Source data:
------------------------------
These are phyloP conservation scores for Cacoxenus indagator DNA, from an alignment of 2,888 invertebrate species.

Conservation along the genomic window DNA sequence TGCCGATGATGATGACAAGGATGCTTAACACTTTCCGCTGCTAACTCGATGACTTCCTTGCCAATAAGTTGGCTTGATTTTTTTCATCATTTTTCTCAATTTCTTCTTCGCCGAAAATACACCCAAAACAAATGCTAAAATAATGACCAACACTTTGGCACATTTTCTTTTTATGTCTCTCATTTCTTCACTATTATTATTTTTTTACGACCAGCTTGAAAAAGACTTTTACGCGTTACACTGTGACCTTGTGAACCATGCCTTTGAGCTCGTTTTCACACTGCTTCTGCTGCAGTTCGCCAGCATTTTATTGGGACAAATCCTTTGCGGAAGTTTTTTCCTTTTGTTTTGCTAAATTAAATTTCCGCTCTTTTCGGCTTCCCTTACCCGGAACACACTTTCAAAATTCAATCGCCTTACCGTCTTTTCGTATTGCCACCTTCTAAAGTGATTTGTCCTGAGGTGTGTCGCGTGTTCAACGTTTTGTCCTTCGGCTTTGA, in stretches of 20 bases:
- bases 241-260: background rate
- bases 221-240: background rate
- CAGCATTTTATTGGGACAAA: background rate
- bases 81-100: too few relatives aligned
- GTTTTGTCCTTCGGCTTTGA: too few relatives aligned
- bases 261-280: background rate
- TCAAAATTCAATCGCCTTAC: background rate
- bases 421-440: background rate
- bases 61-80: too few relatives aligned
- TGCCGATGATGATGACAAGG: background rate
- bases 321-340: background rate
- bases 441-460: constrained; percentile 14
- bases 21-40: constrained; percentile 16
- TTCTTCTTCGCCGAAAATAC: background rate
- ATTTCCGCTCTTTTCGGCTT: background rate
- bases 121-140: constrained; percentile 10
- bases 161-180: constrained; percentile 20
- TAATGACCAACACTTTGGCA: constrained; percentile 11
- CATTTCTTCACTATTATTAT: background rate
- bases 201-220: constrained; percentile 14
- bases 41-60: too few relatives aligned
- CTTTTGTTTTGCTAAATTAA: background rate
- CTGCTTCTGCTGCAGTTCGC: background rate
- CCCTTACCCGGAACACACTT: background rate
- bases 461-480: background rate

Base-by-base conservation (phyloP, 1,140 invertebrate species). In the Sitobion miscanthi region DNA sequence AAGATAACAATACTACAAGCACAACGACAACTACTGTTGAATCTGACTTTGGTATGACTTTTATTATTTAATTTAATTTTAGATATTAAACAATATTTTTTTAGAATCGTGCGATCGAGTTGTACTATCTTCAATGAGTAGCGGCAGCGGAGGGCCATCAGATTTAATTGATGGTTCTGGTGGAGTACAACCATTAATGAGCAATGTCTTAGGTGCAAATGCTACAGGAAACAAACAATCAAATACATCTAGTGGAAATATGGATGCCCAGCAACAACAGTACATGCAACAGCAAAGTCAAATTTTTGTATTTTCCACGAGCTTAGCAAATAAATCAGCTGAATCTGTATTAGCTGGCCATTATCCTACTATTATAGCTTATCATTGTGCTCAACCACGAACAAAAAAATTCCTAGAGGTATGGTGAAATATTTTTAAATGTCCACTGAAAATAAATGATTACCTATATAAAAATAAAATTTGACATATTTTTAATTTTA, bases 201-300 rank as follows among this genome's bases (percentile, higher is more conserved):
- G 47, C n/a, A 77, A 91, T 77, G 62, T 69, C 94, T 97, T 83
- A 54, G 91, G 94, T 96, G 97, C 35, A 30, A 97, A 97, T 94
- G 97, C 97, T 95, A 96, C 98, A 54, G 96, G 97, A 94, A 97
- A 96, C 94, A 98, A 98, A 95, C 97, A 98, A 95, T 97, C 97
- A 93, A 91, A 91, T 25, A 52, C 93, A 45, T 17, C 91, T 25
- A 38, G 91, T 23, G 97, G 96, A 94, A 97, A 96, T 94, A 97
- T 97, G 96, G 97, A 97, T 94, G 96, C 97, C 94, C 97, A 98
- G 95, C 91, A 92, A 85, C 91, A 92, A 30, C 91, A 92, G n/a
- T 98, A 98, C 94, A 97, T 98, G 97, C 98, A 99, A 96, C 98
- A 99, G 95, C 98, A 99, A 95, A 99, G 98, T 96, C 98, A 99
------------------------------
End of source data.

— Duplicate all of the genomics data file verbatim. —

These are phyloP conservation scores for Cacoxenus indagator DNA, from an alignment of 2,888 invertebrate species.

Conservation along the genomic window DNA sequence TGCCGATGATGATGACAAGGATGCTTAACACTTTCCGCTGCTAACTCGATGACTTCCTTGCCAATAAGTTGGCTTGATTTTTTTCATCATTTTTCTCAATTTCTTCTTCGCCGAAAATACACCCAAAACAAATGCTAAAATAATGACCAACACTTTGGCACATTTTCTTTTTATGTCTCTCATTTCTTCACTATTATTATTTTTTTACGACCAGCTTGAAAAAGACTTTTACGCGTTACACTGTGACCTTGTGAACCATGCCTTTGAGCTCGTTTTCACACTGCTTCTGCTGCAGTTCGCCAGCATTTTATTGGGACAAATCCTTTGCGGAAGTTTTTTCCTTTTGTTTTGCTAAATTAAATTTCCGCTCTTTTCGGCTTCCCTTACCCGGAACACACTTTCAAAATTCAATCGCCTTACCGTCTTTTCGTATTGCCACCTTCTAAAGTGATTTGTCCTGAGGTGTGTCGCGTGTTCAACGTTTTGTCCTTCGGCTTTGA, in stretches of 20 bases:
- bases 241-260: background rate
- bases 221-240: background rate
- CAGCATTTTATTGGGACAAA: background rate
- bases 81-100: too few relatives aligned
- GTTTTGTCCTTCGGCTTTGA: too few relatives aligned
- bases 261-280: background rate
- TCAAAATTCAATCGCCTTAC: background rate
- bases 421-440: background rate
- bases 61-80: too few relatives aligned
- TGCCGATGATGATGACAAGG: background rate
- bases 321-340: background rate
- bases 441-460: constrained; percentile 14
- bases 21-40: constrained; percentile 16
- TTCTTCTTCGCCGAAAATAC: background rate
- ATTTCCGCTCTTTTCGGCTT: background rate
- bases 121-140: constrained; percentile 10
- bases 161-180: constrained; percentile 20
- TAATGACCAACACTTTGGCA: constrained; percentile 11
- CATTTCTTCACTATTATTAT: background rate
- bases 201-220: constrained; percentile 14
- bases 41-60: too few relatives aligned
- CTTTTGTTTTGCTAAATTAA: background rate
- CTGCTTCTGCTGCAGTTCGC: background rate
- CCCTTACCCGGAACACACTT: background rate
- bases 461-480: background rate

Base-by-base conservation (phyloP, 1,140 invertebrate species). In the Sitobion miscanthi region DNA sequence AAGATAACAATACTACAAGCACAACGACAACTACTGTTGAATCTGACTTTGGTATGACTTTTATTATTTAATTTAATTTTAGATATTAAACAATATTTTTTTAGAATCGTGCGATCGAGTTGTACTATCTTCAATGAGTAGCGGCAGCGGAGGGCCATCAGATTTAATTGATGGTTCTGGTGGAGTACAACCATTAATGAGCAATGTCTTAGGTGCAAATGCTACAGGAAACAAACAATCAAATACATCTAGTGGAAATATGGATGCCCAGCAACAACAGTACATGCAACAGCAAAGTCAAATTTTTGTATTTTCCACGAGCTTAGCAAATAAATCAGCTGAATCTGTATTAGCTGGCCATTATCCTACTATTATAGCTTATCATTGTGCTCAACCACGAACAAAAAAATTCCTAGAGGTATGGTGAAATATTTTTAAATGTCCACTGAAAATAAATGATTACCTATATAAAAATAAAATTTGACATATTTTTAATTTTA, bases 201-300 rank as follows among this genome's bases (percentile, higher is more conserved):
- G 47, C n/a, A 77, A 91, T 77, G 62, T 69, C 94, T 97, T 83
- A 54, G 91, G 94, T 96, G 97, C 35, A 30, A 97, A 97, T 94
- G 97, C 97, T 95, A 96, C 98, A 54, G 96, G 97, A 94, A 97
- A 96, C 94, A 98, A 98, A 95, C 97, A 98, A 95, T 97, C 97
- A 93, A 91, A 91, T 25, A 52, C 93, A 45, T 17, C 91, T 25
- A 38, G 91, T 23, G 97, G 96, A 94, A 97, A 96, T 94, A 97
- T 97, G 96, G 97, A 97, T 94, G 96, C 97, C 94, C 97, A 98
- G 95, C 91, A 92, A 85, C 91, A 92, A 30, C 91, A 92, G n/a
- T 98, A 98, C 94, A 97, T 98, G 97, C 98, A 99, A 96, C 98
- A 99, G 95, C 98, A 99, A 95, A 99, G 98, T 96, C 98, A 99